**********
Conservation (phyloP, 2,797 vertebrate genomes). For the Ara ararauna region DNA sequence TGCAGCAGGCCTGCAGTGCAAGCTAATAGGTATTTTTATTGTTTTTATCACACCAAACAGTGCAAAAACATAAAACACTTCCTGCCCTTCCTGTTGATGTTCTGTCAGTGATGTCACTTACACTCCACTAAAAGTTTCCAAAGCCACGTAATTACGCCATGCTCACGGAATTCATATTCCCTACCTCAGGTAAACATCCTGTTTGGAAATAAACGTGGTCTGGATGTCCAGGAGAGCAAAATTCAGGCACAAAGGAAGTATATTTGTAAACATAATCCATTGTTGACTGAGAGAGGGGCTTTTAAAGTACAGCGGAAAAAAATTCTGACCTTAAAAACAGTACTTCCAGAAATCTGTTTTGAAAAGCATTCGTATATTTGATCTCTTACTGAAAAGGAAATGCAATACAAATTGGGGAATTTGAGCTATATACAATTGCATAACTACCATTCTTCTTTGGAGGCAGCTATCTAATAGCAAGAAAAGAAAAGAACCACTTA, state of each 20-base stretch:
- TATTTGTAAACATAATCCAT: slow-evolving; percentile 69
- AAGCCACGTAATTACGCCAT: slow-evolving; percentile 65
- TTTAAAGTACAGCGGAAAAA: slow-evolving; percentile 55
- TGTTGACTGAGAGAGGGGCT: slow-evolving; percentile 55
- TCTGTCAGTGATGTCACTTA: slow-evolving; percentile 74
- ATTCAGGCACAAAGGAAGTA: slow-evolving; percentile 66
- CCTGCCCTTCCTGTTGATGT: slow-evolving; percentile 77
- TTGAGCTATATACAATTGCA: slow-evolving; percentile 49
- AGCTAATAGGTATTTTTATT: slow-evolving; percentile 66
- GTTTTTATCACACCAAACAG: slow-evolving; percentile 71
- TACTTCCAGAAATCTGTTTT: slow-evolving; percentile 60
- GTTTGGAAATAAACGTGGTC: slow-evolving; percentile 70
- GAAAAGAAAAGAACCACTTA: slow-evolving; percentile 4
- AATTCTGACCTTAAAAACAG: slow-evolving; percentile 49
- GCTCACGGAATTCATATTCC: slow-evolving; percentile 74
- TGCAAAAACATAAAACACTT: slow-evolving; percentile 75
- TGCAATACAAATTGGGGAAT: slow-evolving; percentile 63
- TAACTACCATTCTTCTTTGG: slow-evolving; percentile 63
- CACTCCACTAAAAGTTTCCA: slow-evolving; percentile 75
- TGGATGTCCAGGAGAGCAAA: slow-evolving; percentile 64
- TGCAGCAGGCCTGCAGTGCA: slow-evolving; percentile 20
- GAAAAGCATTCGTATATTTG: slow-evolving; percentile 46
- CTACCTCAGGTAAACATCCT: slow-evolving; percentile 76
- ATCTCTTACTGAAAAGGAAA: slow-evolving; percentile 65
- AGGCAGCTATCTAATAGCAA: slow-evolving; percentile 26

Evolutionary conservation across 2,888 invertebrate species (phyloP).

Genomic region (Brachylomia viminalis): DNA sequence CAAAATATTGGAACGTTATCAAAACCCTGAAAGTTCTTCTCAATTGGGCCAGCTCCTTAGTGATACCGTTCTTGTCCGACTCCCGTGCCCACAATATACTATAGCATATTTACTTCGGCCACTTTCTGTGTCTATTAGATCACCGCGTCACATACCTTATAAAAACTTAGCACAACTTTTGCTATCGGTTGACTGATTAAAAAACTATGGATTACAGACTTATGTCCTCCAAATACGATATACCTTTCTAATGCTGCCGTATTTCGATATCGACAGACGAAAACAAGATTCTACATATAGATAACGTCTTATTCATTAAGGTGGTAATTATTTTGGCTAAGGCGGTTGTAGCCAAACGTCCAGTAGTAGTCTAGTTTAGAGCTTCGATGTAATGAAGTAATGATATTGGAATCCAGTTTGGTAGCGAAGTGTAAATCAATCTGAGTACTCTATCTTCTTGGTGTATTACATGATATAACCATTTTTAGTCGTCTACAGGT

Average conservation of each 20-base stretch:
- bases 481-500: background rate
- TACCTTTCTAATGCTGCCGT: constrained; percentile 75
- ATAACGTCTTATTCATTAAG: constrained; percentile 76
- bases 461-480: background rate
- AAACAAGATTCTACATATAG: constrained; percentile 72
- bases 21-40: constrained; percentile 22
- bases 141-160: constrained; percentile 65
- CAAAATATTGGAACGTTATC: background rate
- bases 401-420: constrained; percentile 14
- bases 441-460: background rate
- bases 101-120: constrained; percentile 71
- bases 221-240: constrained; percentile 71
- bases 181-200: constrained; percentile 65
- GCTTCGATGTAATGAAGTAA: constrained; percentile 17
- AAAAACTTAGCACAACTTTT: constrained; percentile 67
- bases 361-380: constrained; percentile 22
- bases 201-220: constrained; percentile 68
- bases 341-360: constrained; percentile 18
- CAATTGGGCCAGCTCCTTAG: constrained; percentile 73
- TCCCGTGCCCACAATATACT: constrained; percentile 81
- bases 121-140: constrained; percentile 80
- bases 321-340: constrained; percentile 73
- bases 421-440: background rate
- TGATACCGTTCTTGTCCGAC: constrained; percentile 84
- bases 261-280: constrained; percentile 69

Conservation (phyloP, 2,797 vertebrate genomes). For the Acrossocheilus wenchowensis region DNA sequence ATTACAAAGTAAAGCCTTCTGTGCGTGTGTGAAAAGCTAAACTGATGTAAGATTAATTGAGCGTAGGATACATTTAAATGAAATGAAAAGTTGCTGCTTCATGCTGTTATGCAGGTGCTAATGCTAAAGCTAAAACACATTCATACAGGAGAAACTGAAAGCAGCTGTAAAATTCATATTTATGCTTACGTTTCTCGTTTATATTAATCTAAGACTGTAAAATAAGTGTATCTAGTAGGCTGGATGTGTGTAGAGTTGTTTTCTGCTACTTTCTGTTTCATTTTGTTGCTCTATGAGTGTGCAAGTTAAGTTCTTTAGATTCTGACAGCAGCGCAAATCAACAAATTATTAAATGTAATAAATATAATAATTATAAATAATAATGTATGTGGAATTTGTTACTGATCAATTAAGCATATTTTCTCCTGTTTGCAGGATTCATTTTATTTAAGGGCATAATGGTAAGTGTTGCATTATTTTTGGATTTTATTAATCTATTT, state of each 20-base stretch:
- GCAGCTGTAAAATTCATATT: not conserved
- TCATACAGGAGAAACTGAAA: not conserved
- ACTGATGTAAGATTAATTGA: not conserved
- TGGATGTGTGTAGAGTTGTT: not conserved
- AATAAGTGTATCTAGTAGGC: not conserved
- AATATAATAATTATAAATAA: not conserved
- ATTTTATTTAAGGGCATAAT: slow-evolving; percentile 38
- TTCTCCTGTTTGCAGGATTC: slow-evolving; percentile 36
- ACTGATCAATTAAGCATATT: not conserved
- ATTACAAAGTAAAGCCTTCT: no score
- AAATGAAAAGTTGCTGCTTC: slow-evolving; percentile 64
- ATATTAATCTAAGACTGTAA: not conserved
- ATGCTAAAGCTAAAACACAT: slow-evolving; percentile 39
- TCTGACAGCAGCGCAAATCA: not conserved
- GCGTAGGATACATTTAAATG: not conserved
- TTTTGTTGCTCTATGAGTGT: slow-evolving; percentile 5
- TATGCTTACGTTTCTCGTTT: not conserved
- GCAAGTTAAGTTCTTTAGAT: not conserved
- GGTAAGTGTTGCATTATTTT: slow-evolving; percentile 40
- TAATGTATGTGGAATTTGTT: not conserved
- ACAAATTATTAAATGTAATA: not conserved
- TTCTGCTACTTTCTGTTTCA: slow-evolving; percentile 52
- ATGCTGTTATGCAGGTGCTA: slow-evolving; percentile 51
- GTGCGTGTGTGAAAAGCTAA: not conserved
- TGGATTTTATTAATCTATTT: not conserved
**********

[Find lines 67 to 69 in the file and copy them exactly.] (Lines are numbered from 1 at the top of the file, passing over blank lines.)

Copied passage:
- ATATTAATCTAAGACTGTAA: not conserved
- ATGCTAAAGCTAAAACACAT: slow-evolving; percentile 39
- TCTGACAGCAGCGCAAATCA: not conserved